If you’re anything like me, you’re often watching fashion shows on the screen and wishing you were able see it live. Watching fashion go by on the 2-D platform just always left me yearning for more. There was always that dress I wish I could see from a different angle. Why can’t the camera man follow every outfit from beginning to end so that I can see how it moves and turns? Of course, the alternative thus far is a much more costly so beggars can’t be choosers. Going to a live fashion show requires not just time but a substantial sum of money. We’re talking time off from work, airfare, hotel, food, a fashionable wardrobe and, last but not least, the ticket for entry. While the experience is priceless, the bill you end up with after all is said and done is sure to put a dent in your wallet for months. All hail the tech geniuses who understand a fashionista’s plight and created the virtual reality (VR) 3-D glasses that will bring the runway experience to us!
This summer, I had the pleasure of attending my first runway show sitting in the front row of Fashion Week in Moscow. OK, OK… I wasn’t really there when it happened, but thanks to the Oculus Rift 3-D glasses, I felt like I was. Putting on the glasses as I sat in a plainly painted room in an ordinary office chair, my world transformed into the beautiful cathedral where the show was held. With the runway stretched out ahead of me, I was surrounded by fellow attendees in a packed house. The headphones provided the audio background needed for total immersion complete with the audience’s chitter chatter. I looked up and studied the beautiful stain glass dome over me. Wow, is this for real?! The music began and a model emerged from the right side of the runway in a beautiful ballgown. I was mesmerized! As I turned my head right to watch her come toward me, I honestly could not tell the difference between virtual reality and actual reality. The model walked past me and I turned left to follow her path. I could see the train of her dress sway behind her. As she turned at the end of the runway and came back around, I really analyzed her. I wanted to see if there was an angle that wasn’t covered, maybe a fuzzy point that would give this virtual reality away. I was unsuccessful. The second model came out as the first one exited. For 3 minutes, I sat and watched like a kid at Disneyland for the first time. I can only imagine what the operator was seeing, a grown woman sitting with her mouth dropped open from shock. I could’ve sat there all night.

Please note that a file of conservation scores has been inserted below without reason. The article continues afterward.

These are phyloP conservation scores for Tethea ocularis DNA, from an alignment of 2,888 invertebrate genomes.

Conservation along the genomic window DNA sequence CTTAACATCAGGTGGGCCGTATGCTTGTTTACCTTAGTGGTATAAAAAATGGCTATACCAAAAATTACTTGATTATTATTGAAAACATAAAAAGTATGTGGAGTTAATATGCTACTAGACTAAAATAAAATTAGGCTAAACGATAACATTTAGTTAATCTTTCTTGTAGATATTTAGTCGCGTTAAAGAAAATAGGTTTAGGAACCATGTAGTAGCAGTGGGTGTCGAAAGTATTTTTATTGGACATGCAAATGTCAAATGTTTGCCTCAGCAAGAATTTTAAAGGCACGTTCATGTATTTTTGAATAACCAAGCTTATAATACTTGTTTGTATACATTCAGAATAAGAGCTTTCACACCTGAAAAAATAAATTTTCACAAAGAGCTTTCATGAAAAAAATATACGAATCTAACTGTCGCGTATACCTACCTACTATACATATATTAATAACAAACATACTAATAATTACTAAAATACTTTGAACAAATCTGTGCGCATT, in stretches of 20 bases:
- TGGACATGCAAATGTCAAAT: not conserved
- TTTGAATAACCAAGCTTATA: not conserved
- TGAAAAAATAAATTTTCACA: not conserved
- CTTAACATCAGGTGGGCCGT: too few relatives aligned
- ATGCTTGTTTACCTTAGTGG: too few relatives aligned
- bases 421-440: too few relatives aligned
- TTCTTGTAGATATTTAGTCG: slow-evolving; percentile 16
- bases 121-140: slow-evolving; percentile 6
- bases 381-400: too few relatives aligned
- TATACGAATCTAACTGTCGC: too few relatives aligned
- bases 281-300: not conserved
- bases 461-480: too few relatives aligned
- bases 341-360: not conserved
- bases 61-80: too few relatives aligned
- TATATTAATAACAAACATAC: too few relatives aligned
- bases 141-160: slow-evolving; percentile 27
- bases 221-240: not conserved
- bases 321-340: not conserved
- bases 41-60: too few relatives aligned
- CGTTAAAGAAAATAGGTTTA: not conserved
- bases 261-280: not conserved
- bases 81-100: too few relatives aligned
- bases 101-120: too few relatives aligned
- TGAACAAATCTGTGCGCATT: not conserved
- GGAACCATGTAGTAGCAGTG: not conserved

You may think that this technology is still far off in the future but it’s already in use. In June 2015, Dior became the first fashion house to launch its own VR headset, Dior Eyes. The 3-D printed all-in-one unit includes built-in audio and uses a Samsung smartphone as the screen. Content created for this apparatus is limited at this time but seems to be focused around fashion shoots, backstage activities of the fashion shows and the shows themselves. Dior aside, brands like Topshop, Rebecca Minkoff and Balenciaga are just a few of the fashion brands jumping on this high-tech bandwagon with participation ranging from device to content manufacturing. Since it’s such a new endeavor, brands themselves are generally the subject producers. I expect that once this medium gains greater acceptance, we will see download varieties grow organically much like those on other social media outlets.
Following my VR experience, I thought about the pros and cons of this instrument from a fashion consumer standpoint. There’s no denying the pros of this advancement. I feel a personal connection with collections that I have seen in person. Attending a runway show even if it’s through virtual reality would definitely still make that connection for me. I can imagine years from now having to really think hard to remember if I actually went to the show versus just attend it “remotely”. The cons of this technology is more practical than anything. As a blogger and constant student of fashion, I always take notes or pictures during fashion shows. This task would prove to be difficult with the 3-D glasses on. The glasses provide virtual reality, not augmented reality. In other words, you are in that world, but that world is not in yours. So, when I look down with the glasses on, I don’t see my legs or feet. It would be hard to take notes when you can’t see what you’re writing. Taking pictures would be tough too unless the glasses have an added features of snapping a frame of the video, which is not available at the moment. Lastly, if you are someone who tends to multi-task while watching a show on TV, you will not be able to do so with these glasses on. Using this technology requires your undivided attention. Granted, these complaints are not deal breakers when it comes to me owning the device. However, they do require an adjustment in how I do my work. It may just mean that I will still be taking that week off to binge watch the shows on my bed in my PJ’s.
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